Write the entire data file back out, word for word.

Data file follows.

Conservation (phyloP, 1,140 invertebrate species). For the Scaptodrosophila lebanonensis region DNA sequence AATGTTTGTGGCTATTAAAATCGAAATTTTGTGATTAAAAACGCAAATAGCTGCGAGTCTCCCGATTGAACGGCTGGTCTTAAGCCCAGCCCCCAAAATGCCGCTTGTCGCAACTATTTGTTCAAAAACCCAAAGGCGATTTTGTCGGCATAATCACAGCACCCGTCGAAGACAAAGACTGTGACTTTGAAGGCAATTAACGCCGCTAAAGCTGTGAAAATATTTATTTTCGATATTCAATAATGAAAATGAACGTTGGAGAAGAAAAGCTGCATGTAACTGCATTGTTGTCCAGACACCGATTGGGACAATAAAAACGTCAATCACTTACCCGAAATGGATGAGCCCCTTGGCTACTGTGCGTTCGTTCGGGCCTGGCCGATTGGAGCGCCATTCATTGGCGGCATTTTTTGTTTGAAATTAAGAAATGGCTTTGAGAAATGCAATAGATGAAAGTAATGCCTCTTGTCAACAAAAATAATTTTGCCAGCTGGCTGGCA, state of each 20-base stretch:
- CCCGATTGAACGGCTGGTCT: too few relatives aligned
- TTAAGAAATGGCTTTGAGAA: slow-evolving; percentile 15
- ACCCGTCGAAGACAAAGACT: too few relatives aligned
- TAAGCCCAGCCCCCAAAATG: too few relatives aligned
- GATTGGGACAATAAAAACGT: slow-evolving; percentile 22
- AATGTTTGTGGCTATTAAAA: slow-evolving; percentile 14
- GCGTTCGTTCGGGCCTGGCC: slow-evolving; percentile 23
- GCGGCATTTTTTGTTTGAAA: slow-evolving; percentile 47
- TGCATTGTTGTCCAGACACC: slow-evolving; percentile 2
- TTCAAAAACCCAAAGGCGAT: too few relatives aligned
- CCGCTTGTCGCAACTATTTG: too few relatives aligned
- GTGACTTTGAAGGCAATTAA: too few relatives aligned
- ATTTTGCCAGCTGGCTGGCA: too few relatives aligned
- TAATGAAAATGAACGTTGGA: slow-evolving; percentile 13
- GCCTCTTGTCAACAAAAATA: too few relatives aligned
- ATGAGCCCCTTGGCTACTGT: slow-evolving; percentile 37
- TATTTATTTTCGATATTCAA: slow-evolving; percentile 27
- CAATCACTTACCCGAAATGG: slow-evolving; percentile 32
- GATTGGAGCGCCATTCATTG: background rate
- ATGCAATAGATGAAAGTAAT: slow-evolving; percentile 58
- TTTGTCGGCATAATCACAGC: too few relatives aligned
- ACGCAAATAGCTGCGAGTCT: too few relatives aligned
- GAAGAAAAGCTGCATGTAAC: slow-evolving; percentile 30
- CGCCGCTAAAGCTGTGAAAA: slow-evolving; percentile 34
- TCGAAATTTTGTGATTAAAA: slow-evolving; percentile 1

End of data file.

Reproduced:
Conservation (phyloP, 1,140 invertebrate species). For the Scaptodrosophila lebanonensis region DNA sequence AATGTTTGTGGCTATTAAAATCGAAATTTTGTGATTAAAAACGCAAATAGCTGCGAGTCTCCCGATTGAACGGCTGGTCTTAAGCCCAGCCCCCAAAATGCCGCTTGTCGCAACTATTTGTTCAAAAACCCAAAGGCGATTTTGTCGGCATAATCACAGCACCCGTCGAAGACAAAGACTGTGACTTTGAAGGCAATTAACGCCGCTAAAGCTGTGAAAATATTTATTTTCGATATTCAATAATGAAAATGAACGTTGGAGAAGAAAAGCTGCATGTAACTGCATTGTTGTCCAGACACCGATTGGGACAATAAAAACGTCAATCACTTACCCGAAATGGATGAGCCCCTTGGCTACTGTGCGTTCGTTCGGGCCTGGCCGATTGGAGCGCCATTCATTGGCGGCATTTTTTGTTTGAAATTAAGAAATGGCTTTGAGAAATGCAATAGATGAAAGTAATGCCTCTTGTCAACAAAAATAATTTTGCCAGCTGGCTGGCA, state of each 20-base stretch:
- CCCGATTGAACGGCTGGTCT: too few relatives aligned
- TTAAGAAATGGCTTTGAGAA: slow-evolving; percentile 15
- ACCCGTCGAAGACAAAGACT: too few relatives aligned
- TAAGCCCAGCCCCCAAAATG: too few relatives aligned
- GATTGGGACAATAAAAACGT: slow-evolving; percentile 22
- AATGTTTGTGGCTATTAAAA: slow-evolving; percentile 14
- GCGTTCGTTCGGGCCTGGCC: slow-evolving; percentile 23
- GCGGCATTTTTTGTTTGAAA: slow-evolving; percentile 47
- TGCATTGTTGTCCAGACACC: slow-evolving; percentile 2
- TTCAAAAACCCAAAGGCGAT: too few relatives aligned
- CCGCTTGTCGCAACTATTTG: too few relatives aligned
- GTGACTTTGAAGGCAATTAA: too few relatives aligned
- ATTTTGCCAGCTGGCTGGCA: too few relatives aligned
- TAATGAAAATGAACGTTGGA: slow-evolving; percentile 13
- GCCTCTTGTCAACAAAAATA: too few relatives aligned
- ATGAGCCCCTTGGCTACTGT: slow-evolving; percentile 37
- TATTTATTTTCGATATTCAA: slow-evolving; percentile 27
- CAATCACTTACCCGAAATGG: slow-evolving; percentile 32
- GATTGGAGCGCCATTCATTG: background rate
- ATGCAATAGATGAAAGTAAT: slow-evolving; percentile 58
- TTTGTCGGCATAATCACAGC: too few relatives aligned
- ACGCAAATAGCTGCGAGTCT: too few relatives aligned
- GAAGAAAAGCTGCATGTAAC: slow-evolving; percentile 30
- CGCCGCTAAAGCTGTGAAAA: slow-evolving; percentile 34
- TCGAAATTTTGTGATTAAAA: slow-evolving; percentile 1